Mizuho Bank Dealt Blow in Mt Gox Lawsuit Update

A US judge largely denied a push by Mizuho Bank last week to dismiss charges filed against it in a class action suit tied to the collapse of Mt Gox.

AccessTimeIconAug 29, 2016 at 6:09 p.m. UTC
Updated Sep 11, 2021 at 12:28 p.m. UTC

A US judge largely denied a bid last week by Mizuho Bank to dismiss charges filed against it in a class action lawsuit tied to the collapse of defunct bitcoin exchange Mt Gox.

In a court order dated 26th August, US District Judge Gary Feinerman ruled Mizhuo should face charges related to unjust enrichment and fraudulent concealment in connection with the exchange's failure. Despite claims by the bank it had no formal business relationship with Mt Gox, Feinerman found the parties had a "transactional relationship".

The order is the latest to speak to the complex dealings between Mt Gox and Mizuho, including allegations that the bank continued to accept deposits from Mt Gox customers, even as it limited withdrawals, thereby putting additional operational pressure on the troubled startup.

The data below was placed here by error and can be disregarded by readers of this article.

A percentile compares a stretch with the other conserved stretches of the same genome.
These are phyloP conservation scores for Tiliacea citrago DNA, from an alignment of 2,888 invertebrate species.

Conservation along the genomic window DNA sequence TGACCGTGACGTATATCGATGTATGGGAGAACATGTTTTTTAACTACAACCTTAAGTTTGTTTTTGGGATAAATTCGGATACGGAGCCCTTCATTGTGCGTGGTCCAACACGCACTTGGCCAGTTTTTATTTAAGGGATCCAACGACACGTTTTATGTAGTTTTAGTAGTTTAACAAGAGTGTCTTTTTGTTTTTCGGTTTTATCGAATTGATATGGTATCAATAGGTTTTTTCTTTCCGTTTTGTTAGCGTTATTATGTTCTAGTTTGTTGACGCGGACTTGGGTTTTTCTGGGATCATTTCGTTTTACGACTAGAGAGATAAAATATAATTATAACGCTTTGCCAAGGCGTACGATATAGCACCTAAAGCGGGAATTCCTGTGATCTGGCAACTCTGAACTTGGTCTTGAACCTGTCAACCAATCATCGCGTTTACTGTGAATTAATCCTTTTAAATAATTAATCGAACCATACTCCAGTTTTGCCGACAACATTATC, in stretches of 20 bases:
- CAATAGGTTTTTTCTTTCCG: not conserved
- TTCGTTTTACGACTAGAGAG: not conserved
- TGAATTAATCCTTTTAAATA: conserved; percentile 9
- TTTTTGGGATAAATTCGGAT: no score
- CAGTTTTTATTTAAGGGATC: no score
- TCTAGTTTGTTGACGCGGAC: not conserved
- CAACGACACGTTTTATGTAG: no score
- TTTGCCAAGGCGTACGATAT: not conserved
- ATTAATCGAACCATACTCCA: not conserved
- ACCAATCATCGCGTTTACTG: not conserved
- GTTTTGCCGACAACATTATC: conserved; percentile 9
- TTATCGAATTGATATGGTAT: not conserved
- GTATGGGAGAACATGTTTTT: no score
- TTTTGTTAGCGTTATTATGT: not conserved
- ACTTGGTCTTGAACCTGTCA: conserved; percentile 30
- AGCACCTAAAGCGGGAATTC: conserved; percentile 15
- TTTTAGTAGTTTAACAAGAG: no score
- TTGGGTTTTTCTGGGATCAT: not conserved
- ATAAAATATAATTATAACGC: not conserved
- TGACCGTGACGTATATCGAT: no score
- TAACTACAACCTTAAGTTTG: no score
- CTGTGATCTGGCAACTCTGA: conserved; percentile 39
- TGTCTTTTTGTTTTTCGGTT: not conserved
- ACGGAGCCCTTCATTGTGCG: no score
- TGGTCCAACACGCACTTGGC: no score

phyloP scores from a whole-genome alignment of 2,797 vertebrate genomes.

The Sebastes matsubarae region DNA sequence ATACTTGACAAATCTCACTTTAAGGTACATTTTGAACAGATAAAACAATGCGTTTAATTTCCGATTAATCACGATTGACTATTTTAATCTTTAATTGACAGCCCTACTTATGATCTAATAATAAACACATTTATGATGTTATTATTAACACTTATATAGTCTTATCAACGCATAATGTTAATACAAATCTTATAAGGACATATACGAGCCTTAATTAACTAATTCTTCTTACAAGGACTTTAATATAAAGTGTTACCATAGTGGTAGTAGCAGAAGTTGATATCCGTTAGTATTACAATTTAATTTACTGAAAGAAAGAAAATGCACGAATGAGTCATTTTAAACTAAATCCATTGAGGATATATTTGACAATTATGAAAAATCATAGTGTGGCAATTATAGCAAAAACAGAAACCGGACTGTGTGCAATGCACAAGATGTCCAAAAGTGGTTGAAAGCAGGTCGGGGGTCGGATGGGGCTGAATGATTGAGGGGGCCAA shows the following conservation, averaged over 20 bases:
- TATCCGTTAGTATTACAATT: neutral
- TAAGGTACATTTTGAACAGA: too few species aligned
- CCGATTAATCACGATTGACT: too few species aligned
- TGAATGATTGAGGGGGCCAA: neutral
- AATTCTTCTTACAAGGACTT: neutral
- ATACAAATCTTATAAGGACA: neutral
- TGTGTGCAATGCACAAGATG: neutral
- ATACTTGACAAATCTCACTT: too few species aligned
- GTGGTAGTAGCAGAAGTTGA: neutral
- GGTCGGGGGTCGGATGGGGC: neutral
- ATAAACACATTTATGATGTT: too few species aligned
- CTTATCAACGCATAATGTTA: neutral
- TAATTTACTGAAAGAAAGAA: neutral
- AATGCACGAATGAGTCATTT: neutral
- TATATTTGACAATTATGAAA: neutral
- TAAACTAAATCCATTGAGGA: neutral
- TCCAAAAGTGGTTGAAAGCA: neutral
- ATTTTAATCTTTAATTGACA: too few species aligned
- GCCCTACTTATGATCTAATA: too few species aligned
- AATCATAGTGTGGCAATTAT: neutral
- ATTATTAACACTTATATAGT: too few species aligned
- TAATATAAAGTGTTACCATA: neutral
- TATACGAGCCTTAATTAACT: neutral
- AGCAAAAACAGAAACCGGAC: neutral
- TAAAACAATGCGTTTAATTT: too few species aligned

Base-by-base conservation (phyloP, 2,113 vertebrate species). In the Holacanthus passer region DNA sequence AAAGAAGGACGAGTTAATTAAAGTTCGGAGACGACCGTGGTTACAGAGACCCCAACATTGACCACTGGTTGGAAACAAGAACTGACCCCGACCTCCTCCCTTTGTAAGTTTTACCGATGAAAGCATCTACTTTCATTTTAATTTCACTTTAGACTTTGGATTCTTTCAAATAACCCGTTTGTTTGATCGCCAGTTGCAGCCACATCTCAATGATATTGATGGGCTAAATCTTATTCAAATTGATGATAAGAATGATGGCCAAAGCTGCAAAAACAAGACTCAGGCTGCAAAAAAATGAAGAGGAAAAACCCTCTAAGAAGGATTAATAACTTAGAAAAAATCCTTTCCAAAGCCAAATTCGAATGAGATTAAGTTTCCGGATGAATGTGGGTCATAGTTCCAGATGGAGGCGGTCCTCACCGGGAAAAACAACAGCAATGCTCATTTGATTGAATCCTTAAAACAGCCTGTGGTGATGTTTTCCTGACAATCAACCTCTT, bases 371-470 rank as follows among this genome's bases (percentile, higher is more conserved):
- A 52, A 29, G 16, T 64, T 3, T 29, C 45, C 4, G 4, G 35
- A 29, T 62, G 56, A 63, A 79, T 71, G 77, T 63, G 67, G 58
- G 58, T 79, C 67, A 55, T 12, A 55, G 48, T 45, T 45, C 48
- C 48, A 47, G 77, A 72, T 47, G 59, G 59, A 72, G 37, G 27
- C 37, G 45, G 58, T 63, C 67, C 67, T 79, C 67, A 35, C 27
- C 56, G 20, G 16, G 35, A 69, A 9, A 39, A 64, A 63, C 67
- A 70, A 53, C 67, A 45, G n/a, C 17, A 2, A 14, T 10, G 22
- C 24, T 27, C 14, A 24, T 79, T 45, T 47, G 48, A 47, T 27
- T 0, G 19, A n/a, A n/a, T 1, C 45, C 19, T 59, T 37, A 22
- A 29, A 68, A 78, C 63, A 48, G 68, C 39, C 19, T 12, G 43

Feinerman wrote:

"Mizuho stopped processing withdrawals but continued accepting wire transfer deposits (and reaping the associated fees) from Mt Gox users. It did so in an environment in which press reports discussed delays of, but not absolute bars to, withdrawals of fiat currency from Mt Gox's accounts."

While a number of charges will move forward, the bank did succeed in getting a charge for tortious interference dismissed.

Feinerman, however, indicated Mizuho is likely to move to have more charges dropped. The judge noted Mizuho "intends to raise foreign law at a later stage in the litigation", meaning that the bank may seek to invoke Japanese regulations.

The case is one of several legal efforts to emerge in the wake of the Mt Gox collapse, which fell apart after months of growing withdrawal problems and criticisms about its long-term viability.

CEO Mark Karpeles was later arrested by authorities in Japan and charged with embezzlement. He was released from custody last month.

The full court order can be found below:

Image via Shutterstock


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